For three years, war photographer and first-time director Kate Brooks documented the plight of the Northern White Rhinoceros in the midst of a global wildlife trafficking crisis. When she started filming, there were just seven left in the world. Today there are only three.
The Northern White Rhino’s last wild population was poached out of existence a decade ago at Garamba National Park in the Democratic Republic of Congo. Garamba is now ground zero for one of the last viable elephant populations in central Africa. Poachers and park rangers are at war due to the ivory trade.
The film looks at the industrial scale illegal wildlife trade from a global perspective, from Africa to the Far East and the United States. Despite international trade bans, the contraband is openly sold and easy to find in both legal and unregulated domestic markets.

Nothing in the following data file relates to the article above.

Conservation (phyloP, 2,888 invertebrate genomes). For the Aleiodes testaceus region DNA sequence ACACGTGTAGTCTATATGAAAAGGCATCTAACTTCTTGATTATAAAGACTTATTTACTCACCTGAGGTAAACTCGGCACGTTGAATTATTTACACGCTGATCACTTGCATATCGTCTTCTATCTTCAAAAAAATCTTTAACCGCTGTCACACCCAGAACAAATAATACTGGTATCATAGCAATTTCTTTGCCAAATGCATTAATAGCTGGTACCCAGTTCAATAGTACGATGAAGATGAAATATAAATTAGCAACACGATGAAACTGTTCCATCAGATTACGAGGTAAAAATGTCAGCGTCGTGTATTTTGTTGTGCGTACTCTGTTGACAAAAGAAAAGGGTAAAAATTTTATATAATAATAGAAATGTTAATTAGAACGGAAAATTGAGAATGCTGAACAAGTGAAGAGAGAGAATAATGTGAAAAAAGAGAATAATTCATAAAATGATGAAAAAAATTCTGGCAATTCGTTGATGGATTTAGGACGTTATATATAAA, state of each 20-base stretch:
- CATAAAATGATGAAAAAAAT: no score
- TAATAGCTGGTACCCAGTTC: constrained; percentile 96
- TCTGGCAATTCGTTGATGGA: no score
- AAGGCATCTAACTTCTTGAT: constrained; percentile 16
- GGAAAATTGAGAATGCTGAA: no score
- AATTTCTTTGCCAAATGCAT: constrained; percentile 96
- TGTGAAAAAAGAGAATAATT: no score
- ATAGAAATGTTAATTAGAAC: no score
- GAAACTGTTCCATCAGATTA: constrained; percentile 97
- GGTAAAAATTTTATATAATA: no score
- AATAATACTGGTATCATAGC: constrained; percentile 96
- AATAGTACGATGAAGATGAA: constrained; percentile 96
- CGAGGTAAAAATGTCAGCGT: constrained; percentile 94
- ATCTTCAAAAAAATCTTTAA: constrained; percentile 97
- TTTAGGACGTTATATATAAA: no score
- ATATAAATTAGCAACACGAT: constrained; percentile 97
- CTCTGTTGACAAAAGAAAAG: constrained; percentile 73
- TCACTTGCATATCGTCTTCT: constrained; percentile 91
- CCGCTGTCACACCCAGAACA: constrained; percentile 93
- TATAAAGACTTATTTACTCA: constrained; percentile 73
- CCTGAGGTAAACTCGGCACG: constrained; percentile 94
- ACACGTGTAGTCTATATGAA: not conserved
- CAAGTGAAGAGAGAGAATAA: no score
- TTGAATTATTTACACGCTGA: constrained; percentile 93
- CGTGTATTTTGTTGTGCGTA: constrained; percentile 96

Meanwhile, scientists across the globe use cutting-edge technology to apprehend criminals and save threatened species. In Europe and San Diego, geneticists race to reproduce the Northern Whites using IVF and stem cell technology. In Seattle, a forensic expert uses DNA-testing to trace seized ivory back to the killing fields and the criminal networks behind the trade. And in Kenya, an ivory kingpin is finally put on trial—but will he be brought to justice?
The Last Animals is a sweeping and sobering film about an extraordinary group of people who go to incredible lengths to save the last animals. The film reveals the tentacles of this illicit and nefarious business, which despite its devastating impact, often seems as elusive as a ghost.